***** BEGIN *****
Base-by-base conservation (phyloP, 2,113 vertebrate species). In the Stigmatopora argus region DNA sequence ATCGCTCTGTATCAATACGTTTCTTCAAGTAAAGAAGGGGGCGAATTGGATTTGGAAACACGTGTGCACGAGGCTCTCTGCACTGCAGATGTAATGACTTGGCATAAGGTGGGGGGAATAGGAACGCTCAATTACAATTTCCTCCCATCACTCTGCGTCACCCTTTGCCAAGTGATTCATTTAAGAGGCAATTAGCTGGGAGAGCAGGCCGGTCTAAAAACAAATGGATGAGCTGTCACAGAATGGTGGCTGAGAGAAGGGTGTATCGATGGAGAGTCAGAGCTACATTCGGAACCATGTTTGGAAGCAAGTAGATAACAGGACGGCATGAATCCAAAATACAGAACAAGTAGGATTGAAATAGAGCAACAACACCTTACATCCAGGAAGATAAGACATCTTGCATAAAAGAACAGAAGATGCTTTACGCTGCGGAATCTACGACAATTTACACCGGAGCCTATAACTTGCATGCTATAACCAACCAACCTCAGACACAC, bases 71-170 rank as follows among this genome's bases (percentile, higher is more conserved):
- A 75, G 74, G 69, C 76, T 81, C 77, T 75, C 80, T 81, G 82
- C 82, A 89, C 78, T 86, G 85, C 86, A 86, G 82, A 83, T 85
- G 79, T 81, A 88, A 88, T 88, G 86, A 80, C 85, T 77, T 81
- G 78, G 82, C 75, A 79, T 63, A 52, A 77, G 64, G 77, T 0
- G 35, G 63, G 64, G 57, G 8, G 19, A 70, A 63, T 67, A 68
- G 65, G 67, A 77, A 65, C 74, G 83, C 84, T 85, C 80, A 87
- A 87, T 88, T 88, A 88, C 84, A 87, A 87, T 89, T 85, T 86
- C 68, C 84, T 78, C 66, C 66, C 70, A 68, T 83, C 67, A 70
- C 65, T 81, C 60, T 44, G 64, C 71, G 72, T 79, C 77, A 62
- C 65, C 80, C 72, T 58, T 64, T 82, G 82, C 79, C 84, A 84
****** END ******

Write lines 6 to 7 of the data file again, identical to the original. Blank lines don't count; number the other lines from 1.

- G 35, G 63, G 64, G 57, G 8, G 19, A 70, A 63, T 67, A 68
- G 65, G 67, A 77, A 65, C 74, G 83, C 84, T 85, C 80, A 87